He showed the words ‘chocolate cake’ to a group of Americans and recorded their word associations. “Guilt” was the top response. If that strikes you as unexceptional, consider the response of French eaters to the same prompt: ‘celebration.’
— Michael Pollan, In Defense of Food: An Eater’s Manifesto (via maddierose)
When you grow up as a girl, the world tells you the things that you are supposed to be: emotional, loving, beautiful, wanted. And then when you are those things, the world tells you they are inferior: illogical, weak, vain, empty. The world teaches you that the way you exist in it is disgusting — you watch boys cringe backward in your dorm room when you talk about your period, blue water pretending to be blood in a maxi pad commercial. It is little things, and it is constant. In a food court in a mall, after you go to the gynecologist for the first time, you and your friend talk about how much it hurts, and over her shoulder you watch two boys your age turn to look at you and wrinkle their noses: the reality of your life is impolite to talk about. The world says that you don’t have a right to the space you occupy, any place with men in it is not yours, you and your body exist only as far as what men want to do with it. At fifteen, you find fifteen-year-old boys you have never met somehow believe you should bend your body to their will. At almost thirty, you find fifteen-year-old boys you have never met still somehow believe you should bend your body to their will. They are children. They are children.
Women aren’t raised in a culture that tells them they’re entitled to attention from men. We’re told instead that we have to earn it. And one reliable way of earning positive attention from men is to bash other women, especially women who speak out against sexism.”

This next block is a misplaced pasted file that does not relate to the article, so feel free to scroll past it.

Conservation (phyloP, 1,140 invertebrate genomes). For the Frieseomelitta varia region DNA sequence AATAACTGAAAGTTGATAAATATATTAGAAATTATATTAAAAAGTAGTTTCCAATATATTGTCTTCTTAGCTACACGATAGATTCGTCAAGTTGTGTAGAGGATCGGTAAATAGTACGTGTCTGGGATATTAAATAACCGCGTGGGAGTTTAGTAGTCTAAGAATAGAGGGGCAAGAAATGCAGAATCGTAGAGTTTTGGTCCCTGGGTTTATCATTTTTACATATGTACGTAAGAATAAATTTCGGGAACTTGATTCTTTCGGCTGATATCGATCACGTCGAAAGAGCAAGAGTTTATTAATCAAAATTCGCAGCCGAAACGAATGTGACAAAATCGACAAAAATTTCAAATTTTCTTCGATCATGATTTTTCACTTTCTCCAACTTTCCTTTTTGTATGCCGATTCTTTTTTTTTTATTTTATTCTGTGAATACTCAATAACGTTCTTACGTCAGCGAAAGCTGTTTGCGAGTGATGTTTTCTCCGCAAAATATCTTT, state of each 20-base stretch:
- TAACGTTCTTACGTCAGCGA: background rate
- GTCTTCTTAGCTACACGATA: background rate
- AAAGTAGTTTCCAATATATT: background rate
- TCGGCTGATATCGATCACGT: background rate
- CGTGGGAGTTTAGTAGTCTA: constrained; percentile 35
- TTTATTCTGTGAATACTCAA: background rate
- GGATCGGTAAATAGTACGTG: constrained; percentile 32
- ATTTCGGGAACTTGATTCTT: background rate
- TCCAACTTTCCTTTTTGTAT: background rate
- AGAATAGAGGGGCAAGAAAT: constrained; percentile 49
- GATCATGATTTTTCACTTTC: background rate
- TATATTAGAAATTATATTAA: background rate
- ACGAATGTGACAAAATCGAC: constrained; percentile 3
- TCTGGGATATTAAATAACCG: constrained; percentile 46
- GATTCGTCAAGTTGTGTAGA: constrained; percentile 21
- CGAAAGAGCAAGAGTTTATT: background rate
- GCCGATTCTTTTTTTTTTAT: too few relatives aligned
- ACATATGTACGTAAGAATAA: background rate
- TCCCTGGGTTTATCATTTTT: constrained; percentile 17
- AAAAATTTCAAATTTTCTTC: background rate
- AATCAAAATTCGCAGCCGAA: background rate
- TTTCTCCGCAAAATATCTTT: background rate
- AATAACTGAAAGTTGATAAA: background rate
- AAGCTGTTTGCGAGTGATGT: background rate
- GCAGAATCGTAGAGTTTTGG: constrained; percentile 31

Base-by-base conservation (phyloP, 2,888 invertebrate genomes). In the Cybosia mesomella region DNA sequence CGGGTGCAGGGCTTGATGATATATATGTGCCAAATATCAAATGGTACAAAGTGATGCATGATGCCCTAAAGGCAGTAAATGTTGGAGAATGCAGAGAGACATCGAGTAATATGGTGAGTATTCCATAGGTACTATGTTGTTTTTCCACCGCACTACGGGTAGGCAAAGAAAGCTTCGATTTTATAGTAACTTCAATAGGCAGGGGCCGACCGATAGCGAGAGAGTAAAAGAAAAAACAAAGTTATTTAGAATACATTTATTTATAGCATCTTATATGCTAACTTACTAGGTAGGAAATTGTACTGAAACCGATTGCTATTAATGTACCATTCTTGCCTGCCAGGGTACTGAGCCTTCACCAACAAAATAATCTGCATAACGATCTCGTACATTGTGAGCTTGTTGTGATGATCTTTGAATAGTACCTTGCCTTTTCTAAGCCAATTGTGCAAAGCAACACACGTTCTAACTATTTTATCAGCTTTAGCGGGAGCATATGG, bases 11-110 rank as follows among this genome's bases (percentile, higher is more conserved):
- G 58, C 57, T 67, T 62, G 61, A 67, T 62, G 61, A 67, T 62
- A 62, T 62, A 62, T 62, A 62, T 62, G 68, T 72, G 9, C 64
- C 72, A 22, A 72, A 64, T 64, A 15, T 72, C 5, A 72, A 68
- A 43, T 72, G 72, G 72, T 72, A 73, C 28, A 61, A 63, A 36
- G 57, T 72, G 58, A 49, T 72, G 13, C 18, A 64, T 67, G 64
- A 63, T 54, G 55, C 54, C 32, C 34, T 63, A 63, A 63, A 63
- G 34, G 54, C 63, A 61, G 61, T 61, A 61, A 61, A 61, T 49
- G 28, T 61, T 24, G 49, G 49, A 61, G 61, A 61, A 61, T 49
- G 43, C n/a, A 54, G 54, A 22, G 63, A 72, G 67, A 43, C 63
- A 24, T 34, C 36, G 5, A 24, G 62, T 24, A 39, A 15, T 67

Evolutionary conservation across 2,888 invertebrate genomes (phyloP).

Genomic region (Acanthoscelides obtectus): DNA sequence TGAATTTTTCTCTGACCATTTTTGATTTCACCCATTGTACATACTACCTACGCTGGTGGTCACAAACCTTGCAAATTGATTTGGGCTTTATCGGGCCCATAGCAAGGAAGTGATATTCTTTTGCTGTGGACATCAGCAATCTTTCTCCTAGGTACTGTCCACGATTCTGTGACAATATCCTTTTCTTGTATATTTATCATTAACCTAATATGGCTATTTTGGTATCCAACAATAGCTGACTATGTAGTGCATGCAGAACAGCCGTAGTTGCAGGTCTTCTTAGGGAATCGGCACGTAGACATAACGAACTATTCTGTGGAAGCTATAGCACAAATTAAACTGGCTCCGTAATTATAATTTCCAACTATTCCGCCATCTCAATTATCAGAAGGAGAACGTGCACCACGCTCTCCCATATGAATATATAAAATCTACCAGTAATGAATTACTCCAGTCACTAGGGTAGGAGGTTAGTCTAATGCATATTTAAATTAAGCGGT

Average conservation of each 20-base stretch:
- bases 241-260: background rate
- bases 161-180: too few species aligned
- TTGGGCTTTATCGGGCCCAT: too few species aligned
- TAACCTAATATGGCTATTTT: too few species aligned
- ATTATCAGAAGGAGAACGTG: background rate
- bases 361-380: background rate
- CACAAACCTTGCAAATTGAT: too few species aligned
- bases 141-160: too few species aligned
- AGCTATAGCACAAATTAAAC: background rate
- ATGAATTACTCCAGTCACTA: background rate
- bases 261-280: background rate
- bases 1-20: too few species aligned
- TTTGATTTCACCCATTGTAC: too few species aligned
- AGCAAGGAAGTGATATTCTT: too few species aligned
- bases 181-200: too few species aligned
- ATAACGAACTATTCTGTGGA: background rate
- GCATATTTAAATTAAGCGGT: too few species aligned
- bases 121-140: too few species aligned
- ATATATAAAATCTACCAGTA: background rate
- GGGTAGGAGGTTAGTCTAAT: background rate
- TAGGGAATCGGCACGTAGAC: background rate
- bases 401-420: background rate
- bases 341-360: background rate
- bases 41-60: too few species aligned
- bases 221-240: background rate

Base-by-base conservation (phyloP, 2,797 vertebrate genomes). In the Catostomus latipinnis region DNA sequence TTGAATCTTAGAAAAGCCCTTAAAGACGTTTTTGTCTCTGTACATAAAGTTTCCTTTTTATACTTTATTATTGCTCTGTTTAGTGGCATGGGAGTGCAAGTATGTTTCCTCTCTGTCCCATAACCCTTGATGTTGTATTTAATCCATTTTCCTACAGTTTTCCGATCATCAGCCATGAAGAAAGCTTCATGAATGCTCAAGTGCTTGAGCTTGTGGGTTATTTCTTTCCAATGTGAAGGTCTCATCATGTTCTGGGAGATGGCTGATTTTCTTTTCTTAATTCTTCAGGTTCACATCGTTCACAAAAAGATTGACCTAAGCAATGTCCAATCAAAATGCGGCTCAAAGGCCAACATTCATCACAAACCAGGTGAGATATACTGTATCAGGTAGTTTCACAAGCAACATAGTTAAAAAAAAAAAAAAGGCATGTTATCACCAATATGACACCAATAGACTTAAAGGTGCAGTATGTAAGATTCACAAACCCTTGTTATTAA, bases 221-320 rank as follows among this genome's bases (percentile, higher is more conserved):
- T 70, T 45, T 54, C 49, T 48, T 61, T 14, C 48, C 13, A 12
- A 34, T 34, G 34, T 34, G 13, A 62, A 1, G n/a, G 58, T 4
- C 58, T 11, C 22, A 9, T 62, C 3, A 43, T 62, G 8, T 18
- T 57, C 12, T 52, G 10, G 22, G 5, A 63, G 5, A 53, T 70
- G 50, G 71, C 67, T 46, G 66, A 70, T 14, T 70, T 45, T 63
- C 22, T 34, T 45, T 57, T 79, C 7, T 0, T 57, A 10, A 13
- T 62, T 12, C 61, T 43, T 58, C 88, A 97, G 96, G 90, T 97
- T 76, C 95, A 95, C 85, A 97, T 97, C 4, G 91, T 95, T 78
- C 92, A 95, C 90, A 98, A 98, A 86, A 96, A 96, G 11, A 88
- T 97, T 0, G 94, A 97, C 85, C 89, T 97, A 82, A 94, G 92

“Excuse sexist behavior from men - get to be told you’re the exception. You’re not like those other girls, the bitchy ones. You’re special.
We were discussing homosexuality because of an allusion to it in the book we were reading, and several boys made comments such as, “That’s disgusting.” We got into the debate and eventually a boy admitted that he was terrified/disgusted when he was once sharing a taxi and the other male passenger made a pass at him. The lightbulb went off. “Oh,” I said. “I get it. See, you are afraid, because for the first time in your life you have found yourself a victim of unwanted sexual advances by someone who has the physical ability to use force against you.” The boy nodded and shuddered visibly.“But,” I continued. “As a woman, you learn to live with that from the time you are fourteen, and it never stops. We live with that fear every day of our lives. Every man walking through the parking garage the same time you are is either just a harmless stranger or a potential rapist. Every time.” The girls in the room nodded, agreeing. The boys seemed genuinely shocked. “So think about that the next time you hit on a girl. Maybe, like you in the taxi, she doesn’t actually want you to.”